3. kaho  June 3, 2016 at 2:01 pm

    A more accurate title would have been “How small can a nuclear chain reaction be?”
    Because all nuclear explosions are chain reactions. Or at least, that is what I have picked up over the years.

    A chain reaction is like an avalanche that begins with only a small snow ball, that creates additional snowballs in its track as it moves towards the valley. Each secondary snowball then creates a certain number of tertiary snowballs, that in their turn create quaternary ones, et cetera …

    The avalanche stops when all the snow has reached the valley, and its magnitude depends upon the amount of available snow.

    For the nuclear chain reaction the concept of “mean free path” is important. This is the distance that a neutron can move on the average without hitting another atomic nucleus, and thereby cause a nuclear reaction that releases more neutrons. There is a good analogy with shooting arrows in a forest : “How far can an arrow travel in a forest without hitting a tree?” Considering this question, one will realize that most arrows shot in a small forest will not hit any tree at all. But in a big forrest all arrows will hit a tree sooner or later. Thus one arrives at a good understanding of what the concept of “critical mass” means.

  4. joetv  June 2, 2016 at 12:02 pm

    All the equations have their place. Mini-nukes exist, and it appears they have been used many times, from NYC 911, Iraq, Afghanistan, Iraq maybe China. Anyone with evidence of the use of such weopons should share it.

  5. John Kirby  June 1, 2016 at 4:19 am

    Typo there it should be 3.14D/3.14rxr, which gives 2/r. Inversely to r, but now twice the prssure!

  6. Worker Bee  June 1, 2016 at 2:43 am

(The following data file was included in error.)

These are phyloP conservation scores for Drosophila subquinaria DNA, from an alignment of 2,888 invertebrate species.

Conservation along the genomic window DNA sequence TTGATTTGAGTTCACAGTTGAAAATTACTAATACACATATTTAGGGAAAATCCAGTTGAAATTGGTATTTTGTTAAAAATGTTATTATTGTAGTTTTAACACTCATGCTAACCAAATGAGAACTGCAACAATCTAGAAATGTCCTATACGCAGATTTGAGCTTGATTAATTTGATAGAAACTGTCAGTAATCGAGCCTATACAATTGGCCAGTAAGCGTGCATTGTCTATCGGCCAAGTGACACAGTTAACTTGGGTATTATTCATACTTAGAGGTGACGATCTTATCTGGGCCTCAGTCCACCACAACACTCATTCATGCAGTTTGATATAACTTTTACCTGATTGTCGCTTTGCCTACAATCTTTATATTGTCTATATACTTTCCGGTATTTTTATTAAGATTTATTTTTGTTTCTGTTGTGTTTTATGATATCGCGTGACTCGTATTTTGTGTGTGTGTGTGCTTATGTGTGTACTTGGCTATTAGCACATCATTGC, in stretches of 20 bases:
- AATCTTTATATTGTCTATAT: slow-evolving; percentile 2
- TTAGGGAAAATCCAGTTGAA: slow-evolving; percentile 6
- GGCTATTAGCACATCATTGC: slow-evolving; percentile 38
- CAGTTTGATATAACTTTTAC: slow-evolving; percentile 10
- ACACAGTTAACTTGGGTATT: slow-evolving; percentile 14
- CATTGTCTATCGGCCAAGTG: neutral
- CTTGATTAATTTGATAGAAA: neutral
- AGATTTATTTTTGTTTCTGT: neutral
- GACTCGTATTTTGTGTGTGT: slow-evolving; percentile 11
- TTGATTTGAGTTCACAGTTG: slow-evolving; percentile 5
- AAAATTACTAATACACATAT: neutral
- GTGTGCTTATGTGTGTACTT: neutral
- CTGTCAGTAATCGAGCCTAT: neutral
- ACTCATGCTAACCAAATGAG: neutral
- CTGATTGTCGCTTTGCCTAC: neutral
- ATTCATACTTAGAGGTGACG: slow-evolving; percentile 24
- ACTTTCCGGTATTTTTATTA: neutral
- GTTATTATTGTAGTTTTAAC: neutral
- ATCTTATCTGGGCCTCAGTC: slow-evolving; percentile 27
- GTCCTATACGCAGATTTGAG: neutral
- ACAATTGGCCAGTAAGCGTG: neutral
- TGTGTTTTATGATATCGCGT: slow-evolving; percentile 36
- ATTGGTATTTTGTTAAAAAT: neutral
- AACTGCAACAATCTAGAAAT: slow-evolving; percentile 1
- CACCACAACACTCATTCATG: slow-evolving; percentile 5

“Keshe knows this stuff and it is the basis for his so-called ‘Magrav’ home reactor technology.” – JS

    So has Keshe found a way around the problem, or will his units eventually explode?

    • 321  June 2, 2016 at 4:04 pm

      Exactly. This is what I want to know. Also, some fb comments mention LENR (another term for cold fusion i assume) and how it is safe. Info on that would be nice as well.

  7. John Kirby  June 1, 2016 at 2:33 am

    We know that nuclear fusion is possible, viz hydrogen bombs, and that it depends on exteme pressure/temperature.

    The pressure in a bubble due to surface tension is force/area, which is the circumference divided by the cross sectional area, or 3,14/3,14rxr, (pi D over pi R squared) which becomes 1/r. So the pressure in a bubble is INVERSELY PROPORTIONAL to the radius. A bubble at its creation has an infinitely small radius and thus has infinitely high inernal pressure. So if we are using deuterium we can have fusion. Fleishman and Pons probably came across this phenomenon.

    I am not a physicist but thats my theory, open for comment/criticism/attack.